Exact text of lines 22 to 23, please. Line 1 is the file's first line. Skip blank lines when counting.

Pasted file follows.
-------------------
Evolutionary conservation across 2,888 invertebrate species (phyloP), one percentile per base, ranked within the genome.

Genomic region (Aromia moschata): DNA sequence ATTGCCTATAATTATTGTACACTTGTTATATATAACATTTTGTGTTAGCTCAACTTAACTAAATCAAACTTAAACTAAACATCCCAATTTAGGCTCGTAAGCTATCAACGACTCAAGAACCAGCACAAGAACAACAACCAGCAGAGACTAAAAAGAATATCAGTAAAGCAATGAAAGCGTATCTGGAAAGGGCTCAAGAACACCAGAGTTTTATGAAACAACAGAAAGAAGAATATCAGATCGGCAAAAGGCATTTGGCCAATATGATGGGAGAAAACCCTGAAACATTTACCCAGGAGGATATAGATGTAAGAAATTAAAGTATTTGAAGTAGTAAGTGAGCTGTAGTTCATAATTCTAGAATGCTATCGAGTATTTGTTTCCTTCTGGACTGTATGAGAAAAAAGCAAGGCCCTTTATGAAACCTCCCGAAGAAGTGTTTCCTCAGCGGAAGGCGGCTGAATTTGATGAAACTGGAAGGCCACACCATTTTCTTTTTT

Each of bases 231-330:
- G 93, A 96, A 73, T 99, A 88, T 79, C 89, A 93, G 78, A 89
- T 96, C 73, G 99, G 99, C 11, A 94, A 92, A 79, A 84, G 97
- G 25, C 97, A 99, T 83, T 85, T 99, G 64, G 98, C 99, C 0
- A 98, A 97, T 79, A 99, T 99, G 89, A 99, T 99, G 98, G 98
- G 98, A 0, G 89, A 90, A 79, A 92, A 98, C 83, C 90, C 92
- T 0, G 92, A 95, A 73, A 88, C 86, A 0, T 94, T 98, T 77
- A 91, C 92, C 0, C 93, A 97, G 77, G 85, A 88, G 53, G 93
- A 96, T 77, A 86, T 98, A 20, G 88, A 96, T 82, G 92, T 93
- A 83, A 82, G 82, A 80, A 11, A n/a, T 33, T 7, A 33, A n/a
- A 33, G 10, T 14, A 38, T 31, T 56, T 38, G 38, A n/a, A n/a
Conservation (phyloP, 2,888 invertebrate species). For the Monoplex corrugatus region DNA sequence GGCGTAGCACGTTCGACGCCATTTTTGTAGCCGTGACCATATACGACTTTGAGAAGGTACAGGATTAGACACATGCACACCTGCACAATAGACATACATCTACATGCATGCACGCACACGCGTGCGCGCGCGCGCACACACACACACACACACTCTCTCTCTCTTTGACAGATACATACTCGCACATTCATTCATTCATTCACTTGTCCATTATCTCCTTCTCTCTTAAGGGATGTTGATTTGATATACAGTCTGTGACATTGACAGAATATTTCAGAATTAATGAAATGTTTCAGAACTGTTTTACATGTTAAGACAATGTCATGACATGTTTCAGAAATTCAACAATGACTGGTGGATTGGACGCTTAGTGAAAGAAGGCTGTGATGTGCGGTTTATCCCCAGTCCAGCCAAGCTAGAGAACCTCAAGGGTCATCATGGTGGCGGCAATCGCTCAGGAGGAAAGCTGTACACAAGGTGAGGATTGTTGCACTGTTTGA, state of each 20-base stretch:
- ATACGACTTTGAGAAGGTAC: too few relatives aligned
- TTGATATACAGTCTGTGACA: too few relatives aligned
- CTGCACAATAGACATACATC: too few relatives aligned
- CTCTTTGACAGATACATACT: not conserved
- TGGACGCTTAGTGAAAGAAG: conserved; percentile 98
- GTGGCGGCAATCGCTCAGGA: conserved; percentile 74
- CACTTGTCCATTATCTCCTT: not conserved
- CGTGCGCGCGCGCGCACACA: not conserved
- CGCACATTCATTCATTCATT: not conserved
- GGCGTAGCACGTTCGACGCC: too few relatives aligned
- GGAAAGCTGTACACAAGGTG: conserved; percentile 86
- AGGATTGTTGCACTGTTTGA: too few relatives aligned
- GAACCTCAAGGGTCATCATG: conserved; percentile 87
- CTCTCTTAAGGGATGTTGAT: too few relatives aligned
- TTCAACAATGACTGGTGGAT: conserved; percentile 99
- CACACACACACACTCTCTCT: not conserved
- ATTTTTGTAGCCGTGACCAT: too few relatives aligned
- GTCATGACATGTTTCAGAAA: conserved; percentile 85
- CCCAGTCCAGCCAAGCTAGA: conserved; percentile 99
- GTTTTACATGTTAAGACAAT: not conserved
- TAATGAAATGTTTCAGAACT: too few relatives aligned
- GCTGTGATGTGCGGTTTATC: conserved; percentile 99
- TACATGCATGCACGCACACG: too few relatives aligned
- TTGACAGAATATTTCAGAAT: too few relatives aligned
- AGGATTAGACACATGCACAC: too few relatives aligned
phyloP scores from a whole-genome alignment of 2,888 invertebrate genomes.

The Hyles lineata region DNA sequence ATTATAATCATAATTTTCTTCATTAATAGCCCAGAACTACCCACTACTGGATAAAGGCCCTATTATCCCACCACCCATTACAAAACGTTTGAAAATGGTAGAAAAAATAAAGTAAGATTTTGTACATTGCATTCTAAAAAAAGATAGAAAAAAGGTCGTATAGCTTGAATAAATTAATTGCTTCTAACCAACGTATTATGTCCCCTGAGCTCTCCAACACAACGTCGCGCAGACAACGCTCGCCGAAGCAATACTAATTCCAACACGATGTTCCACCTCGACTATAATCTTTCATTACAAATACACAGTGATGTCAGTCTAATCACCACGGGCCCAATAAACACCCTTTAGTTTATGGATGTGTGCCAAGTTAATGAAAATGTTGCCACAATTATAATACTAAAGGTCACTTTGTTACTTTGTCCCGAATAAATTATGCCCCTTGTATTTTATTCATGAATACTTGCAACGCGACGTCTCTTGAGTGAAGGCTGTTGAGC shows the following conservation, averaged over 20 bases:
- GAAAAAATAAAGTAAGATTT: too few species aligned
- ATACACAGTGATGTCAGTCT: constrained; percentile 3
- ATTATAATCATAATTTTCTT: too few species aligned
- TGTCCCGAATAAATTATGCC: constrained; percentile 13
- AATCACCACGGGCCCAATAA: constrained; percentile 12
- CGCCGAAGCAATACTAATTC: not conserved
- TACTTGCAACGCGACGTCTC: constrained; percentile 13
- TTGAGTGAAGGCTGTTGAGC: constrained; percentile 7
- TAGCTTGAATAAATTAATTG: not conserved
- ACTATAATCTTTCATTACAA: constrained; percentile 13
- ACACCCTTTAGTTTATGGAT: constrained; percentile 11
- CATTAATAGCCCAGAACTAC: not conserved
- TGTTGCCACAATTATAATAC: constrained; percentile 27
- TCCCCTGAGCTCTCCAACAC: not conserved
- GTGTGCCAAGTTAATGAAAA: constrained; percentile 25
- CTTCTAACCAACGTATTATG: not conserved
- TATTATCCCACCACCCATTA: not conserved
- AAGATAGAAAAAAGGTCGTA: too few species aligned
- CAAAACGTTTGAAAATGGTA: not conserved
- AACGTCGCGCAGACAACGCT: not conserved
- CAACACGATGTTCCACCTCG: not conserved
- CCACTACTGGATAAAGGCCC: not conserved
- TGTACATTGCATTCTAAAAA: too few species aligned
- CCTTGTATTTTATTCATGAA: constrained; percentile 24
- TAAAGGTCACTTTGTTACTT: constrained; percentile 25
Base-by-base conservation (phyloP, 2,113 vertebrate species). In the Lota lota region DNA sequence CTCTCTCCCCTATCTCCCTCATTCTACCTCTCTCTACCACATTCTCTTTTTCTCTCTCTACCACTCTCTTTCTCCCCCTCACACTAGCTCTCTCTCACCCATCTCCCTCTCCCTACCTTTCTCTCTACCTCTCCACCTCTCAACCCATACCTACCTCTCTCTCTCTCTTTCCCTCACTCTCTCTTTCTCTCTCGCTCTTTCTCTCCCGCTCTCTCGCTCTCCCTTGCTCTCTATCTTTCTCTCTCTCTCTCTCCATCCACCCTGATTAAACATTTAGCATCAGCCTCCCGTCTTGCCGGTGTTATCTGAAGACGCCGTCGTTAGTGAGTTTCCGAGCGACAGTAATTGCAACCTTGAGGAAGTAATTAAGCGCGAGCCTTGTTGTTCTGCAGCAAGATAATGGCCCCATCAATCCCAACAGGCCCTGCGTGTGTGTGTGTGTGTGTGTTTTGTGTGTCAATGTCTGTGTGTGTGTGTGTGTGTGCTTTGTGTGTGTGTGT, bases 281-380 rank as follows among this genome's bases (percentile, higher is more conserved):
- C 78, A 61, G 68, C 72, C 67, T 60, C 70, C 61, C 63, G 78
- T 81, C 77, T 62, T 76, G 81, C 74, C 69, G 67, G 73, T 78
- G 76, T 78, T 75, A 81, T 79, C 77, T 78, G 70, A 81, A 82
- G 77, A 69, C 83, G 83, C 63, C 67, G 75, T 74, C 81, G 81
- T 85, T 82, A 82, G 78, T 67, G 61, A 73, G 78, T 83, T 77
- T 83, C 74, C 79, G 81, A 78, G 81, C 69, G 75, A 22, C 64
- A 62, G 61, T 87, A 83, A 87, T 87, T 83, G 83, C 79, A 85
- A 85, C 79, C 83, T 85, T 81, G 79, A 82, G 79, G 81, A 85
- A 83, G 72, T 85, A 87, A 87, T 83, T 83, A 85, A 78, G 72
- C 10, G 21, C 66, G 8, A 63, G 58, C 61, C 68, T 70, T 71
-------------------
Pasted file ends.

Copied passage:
- CGTGCGCGCGCGCGCACACA: not conserved
- CGCACATTCATTCATTCATT: not conserved